Proteins are highly complex. In addition to hydrogen, carbon and oxygen, proteins contain nitrogen. Some proteins also contain sulfur and a few contain phosphorous and iron. Each protein is made up of several amino acids. The chemical arrangement of these amino acids determines the quality of the protein.

Proteins that are eaten eventually become muscles, internal organs and bone. If excessive protein is fed to the horse, the nitrogen portion of the protein can be separated from the rest of the nutrient and be discarded as urine. The remaining materials can be converted into energy by the animal.

Protein Requirements

Class of Horse                                                                               % of Ration

In creep Rations                                                                                 14-16

Weanlings                                                                                           14-16

Yearlings                                                                                            12-14

Mature Horse                                                                                      8-10

Pregnant Mares                                                                                  11-12

Lactating Mares                                                                                  12-14

*Sweet Feed

"Our" Sweet Feed

Guaranteed Analysis
Crude Protein (min.)….. 9.0%

Crude Fat (min.) ………3.0%

Crude Fiber (max.) ……9.0%


Ingredients:

Grain products, cane molasses, salt, dicalcium phosphate, ground limestone, Vitamin A, D & E supplement.

“OUR” 16% Horse Pellets

Guaranteed Analysis
Crude Protein (min.)……12%

Crude Fat (min.)……….. 2.5%

Crude Fiber (max.)…….. 6.5%

Ingredients:

Grain products, plant protein products, Processed grain by-products, can molasses, dicalcium phosphate, ground limestone, salt, zinc oxide, ferrous carbonate, manganese sulfate, copper oxide, cobalt carbonate, Vitamin A, D & E supplement, sodium selenite.

“OUR” 16% Horse Pellets

Guaranteed Analysis
Crude Protein (min.)….. 16%

Crude Fat (min.) ……… 2.5%

Crude Fiber (max.) …… 6.5%

Ingredients:

Grain products, plant protein products, processed grain by-products, cane molasses, dicalcium phosphate, ground limestone, salt, zinc oxide, ferrous carbonate, manganese sulfate, copper oxide, cobalt carbonate, Vitamin A, D & E supplement, sodium selenite.

“OUR” 12% Horse Pellets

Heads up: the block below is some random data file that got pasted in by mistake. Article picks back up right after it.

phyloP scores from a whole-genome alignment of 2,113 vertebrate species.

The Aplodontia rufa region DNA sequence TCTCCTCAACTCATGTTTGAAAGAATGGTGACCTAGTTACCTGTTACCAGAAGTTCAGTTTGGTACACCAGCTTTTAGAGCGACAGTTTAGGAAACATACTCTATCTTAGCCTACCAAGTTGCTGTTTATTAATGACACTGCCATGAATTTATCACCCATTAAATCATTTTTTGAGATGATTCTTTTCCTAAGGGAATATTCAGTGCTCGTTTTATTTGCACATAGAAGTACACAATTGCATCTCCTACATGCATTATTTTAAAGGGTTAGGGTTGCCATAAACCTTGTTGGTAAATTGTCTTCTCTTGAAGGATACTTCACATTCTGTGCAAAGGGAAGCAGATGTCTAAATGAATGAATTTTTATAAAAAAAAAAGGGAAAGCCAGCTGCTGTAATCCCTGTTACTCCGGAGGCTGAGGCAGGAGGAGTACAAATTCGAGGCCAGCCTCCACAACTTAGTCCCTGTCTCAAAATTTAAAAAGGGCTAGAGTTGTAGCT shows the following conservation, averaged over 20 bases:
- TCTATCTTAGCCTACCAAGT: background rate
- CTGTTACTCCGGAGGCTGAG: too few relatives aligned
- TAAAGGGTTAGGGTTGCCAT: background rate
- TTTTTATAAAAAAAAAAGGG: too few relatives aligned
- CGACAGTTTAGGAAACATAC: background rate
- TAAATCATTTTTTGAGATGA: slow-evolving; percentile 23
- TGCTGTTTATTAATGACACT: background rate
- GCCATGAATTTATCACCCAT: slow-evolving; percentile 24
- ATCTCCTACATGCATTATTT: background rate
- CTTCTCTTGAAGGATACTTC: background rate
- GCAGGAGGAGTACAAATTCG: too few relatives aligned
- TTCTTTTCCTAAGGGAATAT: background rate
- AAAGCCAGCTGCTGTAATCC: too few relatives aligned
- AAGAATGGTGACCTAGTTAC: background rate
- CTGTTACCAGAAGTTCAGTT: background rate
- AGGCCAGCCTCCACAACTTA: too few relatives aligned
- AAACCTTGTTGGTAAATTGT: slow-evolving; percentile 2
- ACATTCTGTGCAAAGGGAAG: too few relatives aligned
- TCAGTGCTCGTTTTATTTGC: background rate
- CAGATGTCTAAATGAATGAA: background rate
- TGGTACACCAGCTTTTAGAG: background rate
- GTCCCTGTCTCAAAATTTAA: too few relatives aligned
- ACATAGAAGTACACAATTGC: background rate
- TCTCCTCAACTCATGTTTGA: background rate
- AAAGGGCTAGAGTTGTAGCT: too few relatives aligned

Guaranteed Analysis
Crude Protein (min.) …..12%

Crude Fat (min.) ………2.5%

Crude Fiber (max.) …..  6.5%

Ingredients:

Grain products, plant protein products, processed grain by-products, cane molasses, dicalcium phosphate, ground limestone, salt, zinc oxide, ferrous carbonate, manganese sulfate, copper oxide, cobalt carbonate, Vitamin A, D & E supplement, sodium selenite.

Feeding Management

Varying the proportions of roughages and concentrates can be used in the management of horses to: (1) control energy intake; (2) maintain normal digestive tract fill; (3) minimize digestive dysfunctions and regulate consumption of feed by horses that are fed in groups concentrate to roughage ratio.

Vitamins and Minerals Very Important Combinations

Other Minerals and Vitamins for Horses and Ponies
( on a dry matter basis)

Maintenance

Pregnant & Lactating

Mares

Maximum Growing

Horses

Working Horses

Tolerance Levels

Adequate Concentrations in Total Rations

Minerals

Sulfur (%)

Iron

(mg/kg)

Manganese (mg/kg)

Copper

(mg/kg)

Zinc

(mg/kg)

Selenium (mg/kg)

Iodine

(mg/kg)

Cobalt

Vitamins

Vitamin A (IU/kg)

Vitamin D (IU/kg)

Vitamin E (IU/kg)

Vitamin K (IU/kg)

Thiamin

(mg/kg)

Riboflavin (mg/kg)

Niacin

(mg/kg)

Pyridoxine (mg/kg)

Pantothenic acid (mg/kg)

Biotin

(mg/kg)

Niacin

(mg/kg)

Folacin

(mg/kg)

Vitamin B12(mg/kg)

Asorbic

acid

(mg/kg)

0.10          0.10             0.10         0.30              *3a

Choline

(mg/kg)

*a. As sodium Chloride

*b. Recommendations for horses not exposed to sunlight or to artificial light with an emission spectrum of 280-315 nm.

*c. Blank space indicates that data are insufficient to determine a requirement or maximum tolerable level.

40            50               50              40                1000

0.10          0.10             0.10         0.30              *3a

40            50               50              40                1000

10            10               10              10                 800

40            40               40              40                 500

2               2                 2                   2                

3               3                 3                   5              3000    

.01              .01              .01           .01               5.0

.01              .01              .01           .01               1.0

*c  

50            80               80              80                1000

300            600              800              30            2200

2000         3000           2000          2000             16,000